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Figure 7. Analysis of peptides released from Hb following digestion by FheCL1.

Frequency (expressed as a percentage) of peptides of varying length released following proteolysis of Hb alpha and beta chains by FheCL1.

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To verify that free amino acids and/or small peptides (di- or tri-peptides) were not end-products of the proteolysis the digests were also analysed by MALDI-TOF MS (specifically using the mass range 100 m/z to 400 m/z). Only 12 mass ions were detected within this range the masses of which five could be mapped to di- or tri-peptides present in either the Hb-alpha or -beta chains. Importantly, ion masses corresponding to free amino acids were not observed.

FheCL1 cleavage sites within Hb are consistent with its substrate specificity

Residues present at the P2 position from the scissile bond interact with the S2 subsite of the active site of papain-like cysteine proteases and determine the efficiency by which the bond is cleaved [21]. Therefore, we examined the frequency of each amino acid in the P2 site of the proteolytic cleavage site identified in aliquots of the 10 min Hb digest described above (Figure 8). Consistent with our previously published studies using fluorogenic peptide substrates and positional-scanning of synthetic combinatorial libraries [13] FheCL1 preferentially cleaved bonds where the P2 position was occupied with hydrophobic residues; this preference followed the order Leu>Val>Ala>Phe, and was observed for the digestion of both Hb-alpha and Hb-beta (Figure 8). Due to the promiscuity of the FheCL1 for peptide bonds no obvious trend for P2 preference could be discerned in digests taken at 75–120 minutes (data not shown). Finally, in support of other studies using synthetic combinatorial libraries [13] the P1 position could be occupied by many amino acids but most preferentially Leu.

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Figure 8. P2 residues in peptides released from Hb following digestion by FheCL1.

Analysis of frequency by which amino acids occur at the P2 position from the peptide bonds cleaved by FheCL1 in Hb α- and β-chains (corresponding to the 10 min reactions shown in Figure 6). The y axis represents the frequency of a particular residue at the P2 position of the haemoglobin substrates and the x axis shows the amino acids as represented by the one-letter code.

doi:10.1371/journal.pntd.0000369.g008

Discussion

Proteomic analysis of proteins secreted from adult F. hepatica parasites in situ within the bile ducts [22] and in culture [22],[23] showed that >80% of the secreted proteins are cathepsin L cysteine proteases. Furthermore, no other class of endopeptidase or exopeptidase was identified in these secretions demonstrating the exclusive reliance of the mature parasites on cathepsin Ls [22],[23]. The cathepsin L proteases are synthesised within epithelial cells lining the parasite gut; these cells have both a secretory and absorptive function and spread extended lamellae into the gut lumen [24]. We have shown that cathepsin L zymogens are concentrated and stored in numerous secretory vesicles that lie at the apex or luminal side of these cells ready for secretion into the gut [7],[24]. By the time the enzymes are secreted outside the parasite they have undergone complete processing to mature enzymes by removal of the prosegment portion, which informed us that the activation process takes place within the gut lumen [12]. The gut lumen of F. hepatica, like that of other trematodes such as the schistosomes, is believed to be maintained at a slightly acidic pH, approximately 5.5 [8],[24],[25]. In the present study we have demonstrated using recombinant pro-cathepsin L that auto-catalytic processing and activation can take place at neutral pH but that this occurs far more rapidly at lower pH values (activation at pH 4.0 was 40-times faster than at pH 7.0). Circular dichroism studies showed that the zymogen does not undergo any significant conformational alteration in the pH range 4.0 to 7.0, and like the lysosomal cathepsin Ls of mammals is stable under acid conditions [26]. Enzymatic studies demonstrated that the mature activated enzyme is also very stable under the pH conditions it would experience in the parasite gut. We can conclude, therefore, that the slightly acidic conditions of the parasite gut are very suitable for the autocatalytic activation and digestive function of the cathepsin L proteases.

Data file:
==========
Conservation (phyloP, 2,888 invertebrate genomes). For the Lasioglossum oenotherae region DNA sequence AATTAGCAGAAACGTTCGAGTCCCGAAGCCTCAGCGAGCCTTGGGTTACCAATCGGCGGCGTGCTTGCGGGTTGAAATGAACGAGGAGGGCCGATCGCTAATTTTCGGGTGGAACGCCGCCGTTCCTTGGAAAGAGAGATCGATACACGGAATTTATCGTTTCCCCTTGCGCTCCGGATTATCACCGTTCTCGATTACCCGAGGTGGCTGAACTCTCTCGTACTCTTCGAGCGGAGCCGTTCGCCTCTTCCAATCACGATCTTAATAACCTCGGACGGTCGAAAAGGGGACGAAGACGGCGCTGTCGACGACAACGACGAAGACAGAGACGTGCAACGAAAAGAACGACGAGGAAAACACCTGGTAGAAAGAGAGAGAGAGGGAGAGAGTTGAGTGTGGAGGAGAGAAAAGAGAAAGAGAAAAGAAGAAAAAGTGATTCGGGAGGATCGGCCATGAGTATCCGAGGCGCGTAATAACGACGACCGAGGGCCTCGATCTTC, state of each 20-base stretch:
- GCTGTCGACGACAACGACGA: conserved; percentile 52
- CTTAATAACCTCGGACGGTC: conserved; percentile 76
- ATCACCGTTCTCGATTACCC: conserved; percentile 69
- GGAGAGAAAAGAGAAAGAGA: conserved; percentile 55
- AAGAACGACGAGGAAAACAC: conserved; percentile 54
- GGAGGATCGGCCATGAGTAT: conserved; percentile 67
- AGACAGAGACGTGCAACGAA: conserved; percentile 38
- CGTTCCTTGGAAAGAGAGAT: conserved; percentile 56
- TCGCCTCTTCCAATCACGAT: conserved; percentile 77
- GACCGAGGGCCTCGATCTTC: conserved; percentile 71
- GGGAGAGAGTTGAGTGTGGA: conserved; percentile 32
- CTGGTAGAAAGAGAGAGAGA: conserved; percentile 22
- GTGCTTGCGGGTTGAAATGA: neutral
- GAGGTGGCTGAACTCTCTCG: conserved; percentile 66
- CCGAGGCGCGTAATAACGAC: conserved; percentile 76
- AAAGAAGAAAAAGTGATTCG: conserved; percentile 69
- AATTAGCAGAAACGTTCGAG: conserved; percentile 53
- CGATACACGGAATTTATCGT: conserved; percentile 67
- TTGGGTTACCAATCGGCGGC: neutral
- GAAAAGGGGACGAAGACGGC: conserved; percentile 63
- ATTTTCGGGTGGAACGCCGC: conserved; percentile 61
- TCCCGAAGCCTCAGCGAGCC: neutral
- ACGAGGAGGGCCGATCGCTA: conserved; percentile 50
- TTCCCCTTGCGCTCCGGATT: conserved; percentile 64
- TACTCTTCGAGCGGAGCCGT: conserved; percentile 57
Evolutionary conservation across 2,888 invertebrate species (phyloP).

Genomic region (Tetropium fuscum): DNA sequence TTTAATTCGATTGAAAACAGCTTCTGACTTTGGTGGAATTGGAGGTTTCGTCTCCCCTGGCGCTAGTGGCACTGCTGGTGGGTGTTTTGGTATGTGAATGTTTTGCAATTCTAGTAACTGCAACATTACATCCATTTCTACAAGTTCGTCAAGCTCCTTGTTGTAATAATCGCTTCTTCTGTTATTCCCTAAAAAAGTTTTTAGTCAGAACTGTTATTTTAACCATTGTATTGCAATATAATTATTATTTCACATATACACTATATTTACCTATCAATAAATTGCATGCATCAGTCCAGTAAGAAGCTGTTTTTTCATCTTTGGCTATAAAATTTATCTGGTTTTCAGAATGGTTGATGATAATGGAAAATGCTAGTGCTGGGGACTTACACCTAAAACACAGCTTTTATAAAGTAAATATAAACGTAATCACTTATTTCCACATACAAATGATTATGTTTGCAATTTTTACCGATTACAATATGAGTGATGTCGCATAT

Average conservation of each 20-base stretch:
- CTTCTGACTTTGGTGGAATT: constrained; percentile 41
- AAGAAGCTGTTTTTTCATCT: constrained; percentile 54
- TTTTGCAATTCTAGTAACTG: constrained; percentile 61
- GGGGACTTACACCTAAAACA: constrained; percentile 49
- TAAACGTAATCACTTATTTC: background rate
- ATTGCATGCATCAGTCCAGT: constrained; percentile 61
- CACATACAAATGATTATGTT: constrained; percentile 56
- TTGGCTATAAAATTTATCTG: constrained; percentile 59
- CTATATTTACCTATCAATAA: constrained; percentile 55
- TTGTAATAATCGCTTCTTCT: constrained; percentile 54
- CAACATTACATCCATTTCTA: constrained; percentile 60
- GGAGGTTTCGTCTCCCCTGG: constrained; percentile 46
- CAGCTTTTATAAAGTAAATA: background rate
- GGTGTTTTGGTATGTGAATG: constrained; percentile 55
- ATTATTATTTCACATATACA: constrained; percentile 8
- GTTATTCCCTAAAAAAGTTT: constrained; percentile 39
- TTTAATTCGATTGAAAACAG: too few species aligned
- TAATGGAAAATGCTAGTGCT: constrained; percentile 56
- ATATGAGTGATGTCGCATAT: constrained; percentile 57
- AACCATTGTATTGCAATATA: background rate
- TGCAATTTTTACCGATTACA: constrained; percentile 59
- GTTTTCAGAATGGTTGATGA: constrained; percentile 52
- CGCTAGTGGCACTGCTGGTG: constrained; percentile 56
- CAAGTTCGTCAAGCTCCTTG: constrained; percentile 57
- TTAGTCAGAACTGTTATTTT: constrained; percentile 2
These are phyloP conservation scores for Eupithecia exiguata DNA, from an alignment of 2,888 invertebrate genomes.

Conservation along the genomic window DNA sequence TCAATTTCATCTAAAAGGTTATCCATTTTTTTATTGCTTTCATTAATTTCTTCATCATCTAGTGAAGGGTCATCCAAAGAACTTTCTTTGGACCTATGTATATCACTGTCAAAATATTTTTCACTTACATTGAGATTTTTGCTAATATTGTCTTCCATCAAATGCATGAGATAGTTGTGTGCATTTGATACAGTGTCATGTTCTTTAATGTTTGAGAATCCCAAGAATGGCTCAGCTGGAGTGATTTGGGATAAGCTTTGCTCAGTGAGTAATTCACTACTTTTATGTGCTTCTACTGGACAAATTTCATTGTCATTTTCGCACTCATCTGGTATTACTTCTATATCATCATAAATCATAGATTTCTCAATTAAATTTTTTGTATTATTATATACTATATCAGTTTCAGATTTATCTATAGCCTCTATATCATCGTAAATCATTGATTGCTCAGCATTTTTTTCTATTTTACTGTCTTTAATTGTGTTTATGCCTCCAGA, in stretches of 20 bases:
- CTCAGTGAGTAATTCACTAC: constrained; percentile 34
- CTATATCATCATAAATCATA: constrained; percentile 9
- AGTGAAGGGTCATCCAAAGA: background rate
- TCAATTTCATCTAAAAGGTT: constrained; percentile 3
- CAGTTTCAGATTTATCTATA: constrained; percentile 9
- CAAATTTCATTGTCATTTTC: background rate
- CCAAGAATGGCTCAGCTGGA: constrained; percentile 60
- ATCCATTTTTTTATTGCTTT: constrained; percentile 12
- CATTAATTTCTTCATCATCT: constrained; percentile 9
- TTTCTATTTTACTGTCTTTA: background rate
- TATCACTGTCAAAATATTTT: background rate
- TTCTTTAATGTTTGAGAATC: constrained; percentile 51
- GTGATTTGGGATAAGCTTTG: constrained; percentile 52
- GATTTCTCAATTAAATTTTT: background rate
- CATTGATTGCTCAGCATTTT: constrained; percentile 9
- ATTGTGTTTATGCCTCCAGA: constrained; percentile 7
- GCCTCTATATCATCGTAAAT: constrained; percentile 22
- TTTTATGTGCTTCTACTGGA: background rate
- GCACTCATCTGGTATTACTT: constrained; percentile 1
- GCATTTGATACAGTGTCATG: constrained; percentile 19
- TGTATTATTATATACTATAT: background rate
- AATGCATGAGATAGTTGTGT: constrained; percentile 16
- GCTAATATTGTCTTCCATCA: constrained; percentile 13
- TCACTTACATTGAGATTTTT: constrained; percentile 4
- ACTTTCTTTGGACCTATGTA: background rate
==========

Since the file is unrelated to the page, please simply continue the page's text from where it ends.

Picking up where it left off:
The primary function of the cathepsin Ls in the parasite gut is to digest host macromolecules and tissues to usable products. Haemoglobin (Hb) is the principle source of amino acids for protein anabolism by the parasite and our present studies demonstrate that FheCL1 can efficiently degrade this substrate in an acidic environment, pH≤4.5. Surprisingly, however, the cathepsin L protease could not cleave Hb at pHs≥5.0, despite the fact that it has optimal activity towards small-peptide and protein (ovalbumin) substrates between pH 5.5 and pH 7.0. These observations revealed the importance of low pH in regulating the structure of Hb and its susceptibility to proteolysis. By monitoring the Soret peak of Hb over a range of pH values we examined the conformational changes that are induced in the molecule. The Hb molecule retained it structure and bound heme in the pH range 5.5 to 7.0 but partial loss of heme-binding was observed when the pH was reduced to 4.5. Hb underwent full denaturation after 1 hour at pH 3.0–4.0, which in solution could be observed by precipitation of Hb in the reaction tubes. Thus, the susceptibility of Hb to FheCL1 proteolysis, as revealed by our SDS-PAGE analysis of digestion reactions, correlated with the pH whereby Hb becomes denatured.